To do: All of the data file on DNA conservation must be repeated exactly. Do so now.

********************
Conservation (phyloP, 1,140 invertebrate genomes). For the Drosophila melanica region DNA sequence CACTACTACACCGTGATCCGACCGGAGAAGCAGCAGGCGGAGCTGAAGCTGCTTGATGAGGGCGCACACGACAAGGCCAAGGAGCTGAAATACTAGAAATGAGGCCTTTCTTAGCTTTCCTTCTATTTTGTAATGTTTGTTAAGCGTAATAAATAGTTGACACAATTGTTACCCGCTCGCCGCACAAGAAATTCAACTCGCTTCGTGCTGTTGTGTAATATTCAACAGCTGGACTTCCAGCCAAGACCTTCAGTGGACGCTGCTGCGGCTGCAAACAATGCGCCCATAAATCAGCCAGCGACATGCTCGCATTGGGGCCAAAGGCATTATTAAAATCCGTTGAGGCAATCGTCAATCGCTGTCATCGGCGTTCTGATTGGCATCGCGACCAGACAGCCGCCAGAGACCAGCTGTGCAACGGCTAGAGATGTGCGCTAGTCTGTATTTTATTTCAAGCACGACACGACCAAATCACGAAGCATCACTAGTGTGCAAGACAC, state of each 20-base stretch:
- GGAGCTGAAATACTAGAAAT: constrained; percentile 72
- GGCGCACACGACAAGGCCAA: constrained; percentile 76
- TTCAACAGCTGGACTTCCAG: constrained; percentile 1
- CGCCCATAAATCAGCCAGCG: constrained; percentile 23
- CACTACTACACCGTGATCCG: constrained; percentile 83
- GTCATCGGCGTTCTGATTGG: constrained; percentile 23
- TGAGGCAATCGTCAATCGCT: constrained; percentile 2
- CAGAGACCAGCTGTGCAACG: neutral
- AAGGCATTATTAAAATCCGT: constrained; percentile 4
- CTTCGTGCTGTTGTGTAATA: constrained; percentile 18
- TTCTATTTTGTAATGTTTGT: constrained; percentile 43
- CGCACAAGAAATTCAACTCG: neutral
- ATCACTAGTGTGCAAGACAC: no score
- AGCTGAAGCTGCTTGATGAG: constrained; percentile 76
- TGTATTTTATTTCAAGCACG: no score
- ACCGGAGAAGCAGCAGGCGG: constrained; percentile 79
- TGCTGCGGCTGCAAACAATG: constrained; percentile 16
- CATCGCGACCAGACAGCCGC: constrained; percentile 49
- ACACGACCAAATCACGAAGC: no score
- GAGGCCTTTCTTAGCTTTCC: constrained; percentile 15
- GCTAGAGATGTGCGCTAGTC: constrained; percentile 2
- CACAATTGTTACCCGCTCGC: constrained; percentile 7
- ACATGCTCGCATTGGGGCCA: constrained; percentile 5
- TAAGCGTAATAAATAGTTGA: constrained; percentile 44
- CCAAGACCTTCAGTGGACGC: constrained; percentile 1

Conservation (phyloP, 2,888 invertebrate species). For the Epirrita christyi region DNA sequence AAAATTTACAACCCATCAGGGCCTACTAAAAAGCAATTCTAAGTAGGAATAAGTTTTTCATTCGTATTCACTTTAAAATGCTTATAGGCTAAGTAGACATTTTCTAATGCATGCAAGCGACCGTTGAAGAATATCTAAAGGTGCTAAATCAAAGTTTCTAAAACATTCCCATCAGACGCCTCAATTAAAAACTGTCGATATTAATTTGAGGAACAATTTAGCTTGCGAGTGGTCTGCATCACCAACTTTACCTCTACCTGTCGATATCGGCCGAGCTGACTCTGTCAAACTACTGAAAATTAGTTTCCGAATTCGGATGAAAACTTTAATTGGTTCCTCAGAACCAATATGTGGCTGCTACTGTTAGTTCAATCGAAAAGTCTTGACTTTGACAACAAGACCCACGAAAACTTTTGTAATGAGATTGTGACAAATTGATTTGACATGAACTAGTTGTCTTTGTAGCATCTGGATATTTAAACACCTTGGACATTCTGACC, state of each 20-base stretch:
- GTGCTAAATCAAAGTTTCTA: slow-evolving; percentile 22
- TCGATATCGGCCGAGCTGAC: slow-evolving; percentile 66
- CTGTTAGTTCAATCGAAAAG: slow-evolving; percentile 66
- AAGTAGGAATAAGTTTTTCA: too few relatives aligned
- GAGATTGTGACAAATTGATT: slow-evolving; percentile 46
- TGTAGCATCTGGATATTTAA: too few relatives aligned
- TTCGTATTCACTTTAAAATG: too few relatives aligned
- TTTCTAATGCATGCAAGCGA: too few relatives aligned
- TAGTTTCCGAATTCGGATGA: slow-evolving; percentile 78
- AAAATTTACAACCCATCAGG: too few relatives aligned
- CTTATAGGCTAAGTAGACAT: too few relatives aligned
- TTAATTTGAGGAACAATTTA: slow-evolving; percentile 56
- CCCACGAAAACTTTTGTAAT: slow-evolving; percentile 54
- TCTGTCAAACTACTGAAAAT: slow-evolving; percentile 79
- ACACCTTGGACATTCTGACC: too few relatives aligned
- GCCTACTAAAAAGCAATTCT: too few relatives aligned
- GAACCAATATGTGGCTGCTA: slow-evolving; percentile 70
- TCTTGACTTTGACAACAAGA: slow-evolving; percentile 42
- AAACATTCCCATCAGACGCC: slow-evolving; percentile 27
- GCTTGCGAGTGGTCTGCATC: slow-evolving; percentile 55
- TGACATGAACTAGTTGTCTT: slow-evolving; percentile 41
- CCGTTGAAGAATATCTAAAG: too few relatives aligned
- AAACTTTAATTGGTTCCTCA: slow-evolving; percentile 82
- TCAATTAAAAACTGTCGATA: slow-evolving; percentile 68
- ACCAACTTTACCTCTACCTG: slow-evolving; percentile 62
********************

Conservation (phyloP, 1,140 invertebrate genomes). For the Drosophila melanica region DNA sequence CACTACTACACCGTGATCCGACCGGAGAAGCAGCAGGCGGAGCTGAAGCTGCTTGATGAGGGCGCACACGACAAGGCCAAGGAGCTGAAATACTAGAAATGAGGCCTTTCTTAGCTTTCCTTCTATTTTGTAATGTTTGTTAAGCGTAATAAATAGTTGACACAATTGTTACCCGCTCGCCGCACAAGAAATTCAACTCGCTTCGTGCTGTTGTGTAATATTCAACAGCTGGACTTCCAGCCAAGACCTTCAGTGGACGCTGCTGCGGCTGCAAACAATGCGCCCATAAATCAGCCAGCGACATGCTCGCATTGGGGCCAAAGGCATTATTAAAATCCGTTGAGGCAATCGTCAATCGCTGTCATCGGCGTTCTGATTGGCATCGCGACCAGACAGCCGCCAGAGACCAGCTGTGCAACGGCTAGAGATGTGCGCTAGTCTGTATTTTATTTCAAGCACGACACGACCAAATCACGAAGCATCACTAGTGTGCAAGACAC, state of each 20-base stretch:
- GGAGCTGAAATACTAGAAAT: constrained; percentile 72
- GGCGCACACGACAAGGCCAA: constrained; percentile 76
- TTCAACAGCTGGACTTCCAG: constrained; percentile 1
- CGCCCATAAATCAGCCAGCG: constrained; percentile 23
- CACTACTACACCGTGATCCG: constrained; percentile 83
- GTCATCGGCGTTCTGATTGG: constrained; percentile 23
- TGAGGCAATCGTCAATCGCT: constrained; percentile 2
- CAGAGACCAGCTGTGCAACG: neutral
- AAGGCATTATTAAAATCCGT: constrained; percentile 4
- CTTCGTGCTGTTGTGTAATA: constrained; percentile 18
- TTCTATTTTGTAATGTTTGT: constrained; percentile 43
- CGCACAAGAAATTCAACTCG: neutral
- ATCACTAGTGTGCAAGACAC: no score
- AGCTGAAGCTGCTTGATGAG: constrained; percentile 76
- TGTATTTTATTTCAAGCACG: no score
- ACCGGAGAAGCAGCAGGCGG: constrained; percentile 79
- TGCTGCGGCTGCAAACAATG: constrained; percentile 16
- CATCGCGACCAGACAGCCGC: constrained; percentile 49
- ACACGACCAAATCACGAAGC: no score
- GAGGCCTTTCTTAGCTTTCC: constrained; percentile 15
- GCTAGAGATGTGCGCTAGTC: constrained; percentile 2
- CACAATTGTTACCCGCTCGC: constrained; percentile 7
- ACATGCTCGCATTGGGGCCA: constrained; percentile 5
- TAAGCGTAATAAATAGTTGA: constrained; percentile 44
- CCAAGACCTTCAGTGGACGC: constrained; percentile 1

Conservation (phyloP, 2,888 invertebrate species). For the Epirrita christyi region DNA sequence AAAATTTACAACCCATCAGGGCCTACTAAAAAGCAATTCTAAGTAGGAATAAGTTTTTCATTCGTATTCACTTTAAAATGCTTATAGGCTAAGTAGACATTTTCTAATGCATGCAAGCGACCGTTGAAGAATATCTAAAGGTGCTAAATCAAAGTTTCTAAAACATTCCCATCAGACGCCTCAATTAAAAACTGTCGATATTAATTTGAGGAACAATTTAGCTTGCGAGTGGTCTGCATCACCAACTTTACCTCTACCTGTCGATATCGGCCGAGCTGACTCTGTCAAACTACTGAAAATTAGTTTCCGAATTCGGATGAAAACTTTAATTGGTTCCTCAGAACCAATATGTGGCTGCTACTGTTAGTTCAATCGAAAAGTCTTGACTTTGACAACAAGACCCACGAAAACTTTTGTAATGAGATTGTGACAAATTGATTTGACATGAACTAGTTGTCTTTGTAGCATCTGGATATTTAAACACCTTGGACATTCTGACC, state of each 20-base stretch:
- GTGCTAAATCAAAGTTTCTA: slow-evolving; percentile 22
- TCGATATCGGCCGAGCTGAC: slow-evolving; percentile 66
- CTGTTAGTTCAATCGAAAAG: slow-evolving; percentile 66
- AAGTAGGAATAAGTTTTTCA: too few relatives aligned
- GAGATTGTGACAAATTGATT: slow-evolving; percentile 46
- TGTAGCATCTGGATATTTAA: too few relatives aligned
- TTCGTATTCACTTTAAAATG: too few relatives aligned
- TTTCTAATGCATGCAAGCGA: too few relatives aligned
- TAGTTTCCGAATTCGGATGA: slow-evolving; percentile 78
- AAAATTTACAACCCATCAGG: too few relatives aligned
- CTTATAGGCTAAGTAGACAT: too few relatives aligned
- TTAATTTGAGGAACAATTTA: slow-evolving; percentile 56
- CCCACGAAAACTTTTGTAAT: slow-evolving; percentile 54
- TCTGTCAAACTACTGAAAAT: slow-evolving; percentile 79
- ACACCTTGGACATTCTGACC: too few relatives aligned
- GCCTACTAAAAAGCAATTCT: too few relatives aligned
- GAACCAATATGTGGCTGCTA: slow-evolving; percentile 70
- TCTTGACTTTGACAACAAGA: slow-evolving; percentile 42
- AAACATTCCCATCAGACGCC: slow-evolving; percentile 27
- GCTTGCGAGTGGTCTGCATC: slow-evolving; percentile 55
- TGACATGAACTAGTTGTCTT: slow-evolving; percentile 41
- CCGTTGAAGAATATCTAAAG: too few relatives aligned
- AAACTTTAATTGGTTCCTCA: slow-evolving; percentile 82
- TCAATTAAAAACTGTCGATA: slow-evolving; percentile 68
- ACCAACTTTACCTCTACCTG: slow-evolving; percentile 62